Literally, Campaigns are like plants. They can only grow if the conditions are right. The GM must plant them in the correct place and right environmental conditions (i.e. the players must like the ideas behind the games and be willing to play in them). Just like the gardener must prepare the soil and growing environment, the GM must create the basics of the campaign before play.
One of the most heated topics in gaming is the arguments about player character death. Should the GM and the Players be antagonistic with each other? Should the results lay like the dice? What about story continuity and the investment in time and effort into the characters. Everyone seems to have strong opinions about this.
The journey of 1000 metaphorical miles begins with putting your hands on keys and typing away.
You can talk the talk, but can you walk the walk?
Every kind of gamer has the dark potential to disrupt the game if they take their natural interests to extremes. Roleplaying, taken to extremes, can destroy a campaign for a troupe just as easily as any power gamer, rules lawyer, or munchkin.
Every kind of gamer has the dark potential to disrupt the game if they take their natural interests to extremes. The most common and dreaded extreme is the Power Gamer.
A very short piece
After reading a MoonHunter campaign write up, Captain Penguin Says, "THIS IS MADNESS! MADNESS!
This one of many articles I am posting up about game design. It explains some of the minimum requirements for a product to be produced or even be “good”. This is also useful for posts as well.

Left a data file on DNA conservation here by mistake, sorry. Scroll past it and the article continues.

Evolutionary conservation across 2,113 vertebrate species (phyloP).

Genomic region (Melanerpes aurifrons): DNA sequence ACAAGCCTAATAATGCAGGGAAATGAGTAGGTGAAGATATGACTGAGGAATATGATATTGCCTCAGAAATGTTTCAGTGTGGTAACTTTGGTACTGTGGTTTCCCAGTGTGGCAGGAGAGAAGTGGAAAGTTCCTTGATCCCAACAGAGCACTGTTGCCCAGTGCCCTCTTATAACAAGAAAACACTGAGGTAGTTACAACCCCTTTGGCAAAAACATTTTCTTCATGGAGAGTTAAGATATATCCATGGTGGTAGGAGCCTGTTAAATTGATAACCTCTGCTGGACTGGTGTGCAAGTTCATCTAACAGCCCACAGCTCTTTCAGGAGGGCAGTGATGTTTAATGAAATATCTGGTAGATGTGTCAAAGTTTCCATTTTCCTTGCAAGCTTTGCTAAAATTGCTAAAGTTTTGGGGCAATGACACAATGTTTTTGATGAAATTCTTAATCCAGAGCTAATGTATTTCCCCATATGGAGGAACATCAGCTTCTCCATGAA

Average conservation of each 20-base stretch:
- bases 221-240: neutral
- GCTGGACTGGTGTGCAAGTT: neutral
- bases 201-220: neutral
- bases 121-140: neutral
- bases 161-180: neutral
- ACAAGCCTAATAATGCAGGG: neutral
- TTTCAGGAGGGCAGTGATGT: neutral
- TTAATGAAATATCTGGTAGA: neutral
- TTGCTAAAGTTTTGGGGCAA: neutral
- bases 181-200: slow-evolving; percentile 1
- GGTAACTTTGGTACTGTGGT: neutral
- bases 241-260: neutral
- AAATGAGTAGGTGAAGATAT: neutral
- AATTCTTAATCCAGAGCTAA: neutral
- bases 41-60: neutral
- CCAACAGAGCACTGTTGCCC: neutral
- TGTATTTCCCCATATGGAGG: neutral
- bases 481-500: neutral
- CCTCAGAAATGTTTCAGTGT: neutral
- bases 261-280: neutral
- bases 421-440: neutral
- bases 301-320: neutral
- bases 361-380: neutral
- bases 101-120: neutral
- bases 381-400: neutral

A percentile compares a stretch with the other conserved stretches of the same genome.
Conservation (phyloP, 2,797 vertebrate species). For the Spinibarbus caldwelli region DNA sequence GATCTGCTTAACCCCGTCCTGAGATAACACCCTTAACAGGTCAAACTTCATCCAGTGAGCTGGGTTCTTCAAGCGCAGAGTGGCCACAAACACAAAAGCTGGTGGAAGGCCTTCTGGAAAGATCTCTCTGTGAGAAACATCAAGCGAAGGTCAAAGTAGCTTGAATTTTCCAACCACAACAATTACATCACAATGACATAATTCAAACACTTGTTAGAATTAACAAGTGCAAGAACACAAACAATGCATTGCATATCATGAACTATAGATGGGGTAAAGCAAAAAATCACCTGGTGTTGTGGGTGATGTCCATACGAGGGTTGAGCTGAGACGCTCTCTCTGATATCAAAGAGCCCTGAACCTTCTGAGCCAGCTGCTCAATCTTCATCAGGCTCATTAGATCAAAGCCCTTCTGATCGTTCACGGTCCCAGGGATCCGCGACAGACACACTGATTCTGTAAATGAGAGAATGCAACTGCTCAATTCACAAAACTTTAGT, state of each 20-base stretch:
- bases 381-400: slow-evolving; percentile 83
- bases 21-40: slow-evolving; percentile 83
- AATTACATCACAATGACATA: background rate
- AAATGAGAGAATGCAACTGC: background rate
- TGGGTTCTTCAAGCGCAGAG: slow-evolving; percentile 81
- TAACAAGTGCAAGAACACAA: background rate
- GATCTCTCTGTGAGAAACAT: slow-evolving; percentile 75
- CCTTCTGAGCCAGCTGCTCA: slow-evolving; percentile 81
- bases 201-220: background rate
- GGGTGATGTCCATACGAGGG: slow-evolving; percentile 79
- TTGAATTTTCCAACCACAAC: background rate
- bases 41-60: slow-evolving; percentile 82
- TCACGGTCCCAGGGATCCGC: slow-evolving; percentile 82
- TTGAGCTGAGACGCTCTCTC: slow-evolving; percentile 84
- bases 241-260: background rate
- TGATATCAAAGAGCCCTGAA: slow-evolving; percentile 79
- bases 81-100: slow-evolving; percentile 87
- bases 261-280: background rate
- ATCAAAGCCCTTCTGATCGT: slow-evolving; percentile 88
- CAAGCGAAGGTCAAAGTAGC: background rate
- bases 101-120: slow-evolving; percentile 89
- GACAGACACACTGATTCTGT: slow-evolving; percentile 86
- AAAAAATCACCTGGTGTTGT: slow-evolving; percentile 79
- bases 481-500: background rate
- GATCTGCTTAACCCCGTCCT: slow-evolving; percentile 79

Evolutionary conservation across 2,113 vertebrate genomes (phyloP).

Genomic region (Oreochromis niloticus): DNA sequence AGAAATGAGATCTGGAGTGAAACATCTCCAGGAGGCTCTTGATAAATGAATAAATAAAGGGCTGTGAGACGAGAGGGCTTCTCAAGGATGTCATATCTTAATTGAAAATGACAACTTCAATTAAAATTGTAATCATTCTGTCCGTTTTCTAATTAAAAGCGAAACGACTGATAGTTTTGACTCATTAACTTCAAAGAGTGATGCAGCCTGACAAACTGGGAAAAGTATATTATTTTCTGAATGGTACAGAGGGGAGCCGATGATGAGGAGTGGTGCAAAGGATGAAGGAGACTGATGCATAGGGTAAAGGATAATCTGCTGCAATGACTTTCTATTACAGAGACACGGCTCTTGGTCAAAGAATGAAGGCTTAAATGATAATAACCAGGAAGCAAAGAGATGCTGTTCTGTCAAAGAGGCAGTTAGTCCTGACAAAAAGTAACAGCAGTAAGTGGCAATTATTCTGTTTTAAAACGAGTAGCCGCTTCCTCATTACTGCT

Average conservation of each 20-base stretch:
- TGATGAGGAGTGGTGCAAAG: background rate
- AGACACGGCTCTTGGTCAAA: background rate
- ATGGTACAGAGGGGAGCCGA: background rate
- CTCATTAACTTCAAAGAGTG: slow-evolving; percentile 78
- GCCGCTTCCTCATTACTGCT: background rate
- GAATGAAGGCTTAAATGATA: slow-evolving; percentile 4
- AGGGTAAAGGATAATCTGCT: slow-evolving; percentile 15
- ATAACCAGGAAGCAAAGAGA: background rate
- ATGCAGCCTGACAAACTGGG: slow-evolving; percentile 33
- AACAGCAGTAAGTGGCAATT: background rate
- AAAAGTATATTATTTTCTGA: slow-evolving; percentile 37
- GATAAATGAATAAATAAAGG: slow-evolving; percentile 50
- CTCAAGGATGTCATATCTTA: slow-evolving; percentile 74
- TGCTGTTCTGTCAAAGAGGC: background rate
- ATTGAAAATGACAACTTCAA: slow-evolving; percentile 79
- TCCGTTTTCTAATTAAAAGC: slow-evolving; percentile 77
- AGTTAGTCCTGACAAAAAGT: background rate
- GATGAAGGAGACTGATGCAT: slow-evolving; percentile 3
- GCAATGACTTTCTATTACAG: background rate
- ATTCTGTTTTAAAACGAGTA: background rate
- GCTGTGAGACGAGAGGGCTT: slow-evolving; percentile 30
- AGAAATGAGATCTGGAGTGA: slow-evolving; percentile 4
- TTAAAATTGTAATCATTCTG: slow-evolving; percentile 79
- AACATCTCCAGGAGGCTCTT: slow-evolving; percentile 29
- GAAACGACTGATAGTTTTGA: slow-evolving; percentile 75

When my first born came into the world, my gaming life skidded to a halt. However, in a strange way, my gaming life continued.
My issue with modifying/removing dwarves and elves is that the PC’s may want to play them.
This is devoted to those common problems facing a GM. How do you get enough players? What do you do when there is a bad atmosphere within the group?
Everyone, please post those tips and tricks that come to mind. There is no one true solution. Different GMs, different solutions.
The PCs are setting up camp at the end of their first day of walking through the Esh-Inel Mountains, when they hear in the distance a low rumbling, like thunder. It grows progressively louder until it echoes off the mountainous bowls around them, then dies away again. At its worst the ground starts trembling. It happens every day at this time, and it is the noise of the Great Carts on the dwarfish underways returning home after a day mining, laden with many tons of ore.